Employment Law Update – What’s Changing?
Twice a year, the Government reviews UK employment law and implements a series of changes; to help you keep on top of them, we’ve put together a round up of the changes, all taking affect from April 2021.
Do you use contractors? If so, then this is a major change you’ll need to explore in order to ascertain how it impacts your business; in short, the rules are aimed at reducing tax avoidance for contractors employed via personal service companies.
Reforms to the IR35 rules on off-payroll working in the private sector come into force in April 2021, having been delayed by a year due to the pandemic.
As with all employment regulations, IR35 is far from straight-forward, so we’ve written a separate blog post with all the detail you need, which you can read here.
Minimum Wage Increases
It may seem obvious but as an employer, it’s important you’re aware of the National Minimum Wage rates, which usually increase every April. Here’s what you need to know:
The National Living Wage (the highest band of the National Minimum Wage) increases to £8.91 per hour on 1 April 2021.
In addition, the age threshold for the National Living Wage is amended so that it applies to 23 and 24 year-old workers from 1 April 2021. Previously, the National Living Wage was available only to those aged 25 and over.
The National Minimum Wage rates differ depending on the employee’s age. From 1st April 2021, the following will apply:
• Age 16-17 – £4.62
• Age 18-20 – £6.56
• Age 21-22 – £8.36
Depending on the age demographic within your organisation, this could mean a significant increase in staff wage costs. Make sure you know who’s entitled to an increase, inform them of the good news, and importantly, amend your HR system and payroll
Updated Statutory Payments
New limits on statutory redundancy pay come into force in April 2021.
Employers that dismiss employees for redundancy must pay those with two years’ service an amount based on the employee’s weekly pay, length of service and age. The weekly pay is subject to a maximum amount. This amount is £544 from 4 April 2021.
Employer’s should ensure that calculations for statutory redundancy payments are made on the basis of this maximum amount for redundancy dismissals on or after 4 April 2021.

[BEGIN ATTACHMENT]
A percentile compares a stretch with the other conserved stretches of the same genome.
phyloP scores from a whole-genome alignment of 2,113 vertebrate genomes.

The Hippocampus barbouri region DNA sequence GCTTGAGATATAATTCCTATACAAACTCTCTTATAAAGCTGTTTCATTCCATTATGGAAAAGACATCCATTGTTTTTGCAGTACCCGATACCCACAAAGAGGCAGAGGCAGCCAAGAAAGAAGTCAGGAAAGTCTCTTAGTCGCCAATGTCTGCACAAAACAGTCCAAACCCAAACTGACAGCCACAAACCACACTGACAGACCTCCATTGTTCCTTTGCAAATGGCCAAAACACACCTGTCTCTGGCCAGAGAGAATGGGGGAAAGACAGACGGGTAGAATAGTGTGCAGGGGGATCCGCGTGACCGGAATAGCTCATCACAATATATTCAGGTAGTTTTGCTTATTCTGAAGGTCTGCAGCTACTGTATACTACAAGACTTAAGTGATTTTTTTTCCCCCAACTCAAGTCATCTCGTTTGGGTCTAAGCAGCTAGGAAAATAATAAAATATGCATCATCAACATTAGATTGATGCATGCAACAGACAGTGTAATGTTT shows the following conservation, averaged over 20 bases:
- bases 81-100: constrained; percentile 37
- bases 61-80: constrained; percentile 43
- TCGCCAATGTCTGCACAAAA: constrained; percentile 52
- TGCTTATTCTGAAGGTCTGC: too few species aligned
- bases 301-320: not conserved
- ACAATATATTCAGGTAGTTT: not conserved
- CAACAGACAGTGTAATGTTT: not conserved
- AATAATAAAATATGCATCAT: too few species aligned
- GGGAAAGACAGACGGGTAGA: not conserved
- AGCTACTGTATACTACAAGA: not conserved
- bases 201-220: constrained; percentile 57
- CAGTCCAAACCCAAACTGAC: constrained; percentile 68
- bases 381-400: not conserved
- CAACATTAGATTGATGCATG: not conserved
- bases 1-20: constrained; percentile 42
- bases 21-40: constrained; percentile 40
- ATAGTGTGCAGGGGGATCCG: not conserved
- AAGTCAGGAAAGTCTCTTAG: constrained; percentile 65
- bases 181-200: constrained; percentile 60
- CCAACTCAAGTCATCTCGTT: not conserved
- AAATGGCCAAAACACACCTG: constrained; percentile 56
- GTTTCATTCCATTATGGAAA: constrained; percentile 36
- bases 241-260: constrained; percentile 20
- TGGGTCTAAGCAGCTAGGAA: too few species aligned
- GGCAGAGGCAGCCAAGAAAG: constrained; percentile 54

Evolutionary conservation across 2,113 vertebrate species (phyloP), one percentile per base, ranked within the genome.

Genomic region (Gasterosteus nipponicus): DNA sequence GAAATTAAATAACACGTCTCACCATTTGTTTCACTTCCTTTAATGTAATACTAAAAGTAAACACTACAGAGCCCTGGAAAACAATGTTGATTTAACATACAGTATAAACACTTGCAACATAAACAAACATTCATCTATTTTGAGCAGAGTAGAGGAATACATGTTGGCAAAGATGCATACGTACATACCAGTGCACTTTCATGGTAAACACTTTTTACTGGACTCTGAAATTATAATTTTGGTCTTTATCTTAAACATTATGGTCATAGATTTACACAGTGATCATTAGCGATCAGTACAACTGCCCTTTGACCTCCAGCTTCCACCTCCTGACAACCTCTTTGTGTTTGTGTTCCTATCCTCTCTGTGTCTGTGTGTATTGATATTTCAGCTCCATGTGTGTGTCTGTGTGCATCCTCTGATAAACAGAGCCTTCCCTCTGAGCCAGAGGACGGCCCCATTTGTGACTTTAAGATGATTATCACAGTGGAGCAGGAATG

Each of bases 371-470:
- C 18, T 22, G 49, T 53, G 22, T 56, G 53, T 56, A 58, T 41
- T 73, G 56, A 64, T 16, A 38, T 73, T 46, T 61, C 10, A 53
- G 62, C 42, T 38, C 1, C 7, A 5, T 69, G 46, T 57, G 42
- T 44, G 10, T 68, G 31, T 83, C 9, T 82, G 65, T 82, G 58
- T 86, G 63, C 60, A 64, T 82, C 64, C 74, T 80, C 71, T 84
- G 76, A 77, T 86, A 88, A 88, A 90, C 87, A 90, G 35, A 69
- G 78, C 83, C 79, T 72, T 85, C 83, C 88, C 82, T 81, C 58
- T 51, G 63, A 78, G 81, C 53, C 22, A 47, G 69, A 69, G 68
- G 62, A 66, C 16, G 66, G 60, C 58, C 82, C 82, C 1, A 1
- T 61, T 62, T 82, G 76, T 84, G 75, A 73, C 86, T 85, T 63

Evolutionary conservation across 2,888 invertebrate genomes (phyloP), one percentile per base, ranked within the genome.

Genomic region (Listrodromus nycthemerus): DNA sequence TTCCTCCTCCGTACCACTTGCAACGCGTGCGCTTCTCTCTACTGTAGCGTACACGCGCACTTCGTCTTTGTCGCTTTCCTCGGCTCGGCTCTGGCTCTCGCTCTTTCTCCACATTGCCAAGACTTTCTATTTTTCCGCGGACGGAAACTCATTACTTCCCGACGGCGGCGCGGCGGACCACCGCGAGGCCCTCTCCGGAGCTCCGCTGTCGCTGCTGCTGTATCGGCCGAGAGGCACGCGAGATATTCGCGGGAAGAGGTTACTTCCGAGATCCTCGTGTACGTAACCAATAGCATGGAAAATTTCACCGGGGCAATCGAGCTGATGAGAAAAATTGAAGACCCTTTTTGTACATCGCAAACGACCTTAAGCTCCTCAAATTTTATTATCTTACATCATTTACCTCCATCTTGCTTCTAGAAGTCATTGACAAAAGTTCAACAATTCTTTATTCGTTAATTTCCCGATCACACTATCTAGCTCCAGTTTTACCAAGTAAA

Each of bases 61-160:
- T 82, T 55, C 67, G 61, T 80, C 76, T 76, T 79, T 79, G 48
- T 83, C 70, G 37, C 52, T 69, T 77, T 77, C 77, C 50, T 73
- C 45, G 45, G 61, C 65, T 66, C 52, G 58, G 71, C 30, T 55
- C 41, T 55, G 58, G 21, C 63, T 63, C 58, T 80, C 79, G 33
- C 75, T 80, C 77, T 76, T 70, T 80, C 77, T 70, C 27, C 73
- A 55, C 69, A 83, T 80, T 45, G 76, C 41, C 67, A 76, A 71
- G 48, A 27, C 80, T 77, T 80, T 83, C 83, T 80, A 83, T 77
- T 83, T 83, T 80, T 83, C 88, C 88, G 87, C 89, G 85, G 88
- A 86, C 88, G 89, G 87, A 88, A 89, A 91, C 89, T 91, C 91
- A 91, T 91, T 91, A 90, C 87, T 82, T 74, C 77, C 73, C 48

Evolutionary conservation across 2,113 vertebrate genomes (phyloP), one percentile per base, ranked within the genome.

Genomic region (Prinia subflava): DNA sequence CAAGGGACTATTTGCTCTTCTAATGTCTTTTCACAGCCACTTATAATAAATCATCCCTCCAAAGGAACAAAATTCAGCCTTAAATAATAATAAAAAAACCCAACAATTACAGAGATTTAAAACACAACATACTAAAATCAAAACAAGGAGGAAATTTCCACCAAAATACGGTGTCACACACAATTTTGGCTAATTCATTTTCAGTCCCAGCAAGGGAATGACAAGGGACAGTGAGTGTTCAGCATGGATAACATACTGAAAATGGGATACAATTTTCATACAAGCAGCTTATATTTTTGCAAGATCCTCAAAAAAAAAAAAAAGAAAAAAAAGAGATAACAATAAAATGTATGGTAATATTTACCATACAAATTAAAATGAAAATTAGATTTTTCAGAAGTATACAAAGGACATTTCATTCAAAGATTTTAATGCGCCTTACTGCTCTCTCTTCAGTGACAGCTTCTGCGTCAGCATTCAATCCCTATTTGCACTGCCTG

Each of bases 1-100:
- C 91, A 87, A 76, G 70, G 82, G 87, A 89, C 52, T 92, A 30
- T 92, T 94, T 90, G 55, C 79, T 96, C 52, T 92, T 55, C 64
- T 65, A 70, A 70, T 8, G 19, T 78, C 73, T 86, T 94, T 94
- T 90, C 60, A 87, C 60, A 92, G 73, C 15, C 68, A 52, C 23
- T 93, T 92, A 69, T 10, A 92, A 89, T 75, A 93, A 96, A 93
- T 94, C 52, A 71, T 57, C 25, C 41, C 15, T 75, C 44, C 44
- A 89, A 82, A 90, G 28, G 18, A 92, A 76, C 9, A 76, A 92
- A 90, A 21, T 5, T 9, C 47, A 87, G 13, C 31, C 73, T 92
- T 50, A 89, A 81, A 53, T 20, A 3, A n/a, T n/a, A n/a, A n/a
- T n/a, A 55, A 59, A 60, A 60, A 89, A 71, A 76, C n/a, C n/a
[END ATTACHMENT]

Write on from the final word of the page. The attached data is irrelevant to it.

If you need to make statutory redundancy calculations, there’s a handy calculator which can be found at https://www.gov.uk/calculate-your-redundancy-pay.
Statutory family-related pay and statutory sick pay
Employees needing to take family-leave are entitled to minimum rates of pay (subject to qualifying conditions such as length of service), which increase from 4th April.
The weekly rate of statutory maternity, paternity, adoption, shared parental and parental bereavement pay, increase to £151.97.
Employees in receipt of statutory sick pay will be entitled to an increased weekly rate of £96.35 from 4 April 2021.
It’s up to the employer to make sure that staff on maternity leave, paternity leave, adoption leave, shared parental leave, parental bereavement leave and sick leave are paid these statutory minimum rates, so ensure you update your people policies (maternity, paternity, sickness, etc) to reflect these increases, and communicate the changes to your payroll processor.
Gender Pay Gap Reporting
Employers with 250 or more employees are normally required to publish their gender pay gap report by April. The deadline for private-sector and voluntary-sector employers is normally 4 April, while for public-sector employers it is 30 March.
However, the Equality and Human Rights Commission (EHRC) has stated that, due to the coronavirus pandemic, enforcement of the gender pay gap reporting duty for the 2020/2021 reporting year is delayed for six months and does not begin until 5 October 2021.
Employers are still required to report their figures but have an extra six months in which to do so before enforcement action begins. The EHRC still encourages employers to report their data before October 2021, where possible.
Gender pay data has, for many, become an important factor in determining the sorts of organisations they want to be involved with; so even though enforcement has been temporarily relaxed, delays in reporting may still adversely affect your organisation’s reputation, not only in relation to current and future employees, but also customers and competitors.
So there you have it, no huge changes, but these are important updates none the less. As always if your organisation needs help in implementing any of these updates, get in touch for a discovery call firstname.lastname@example.org.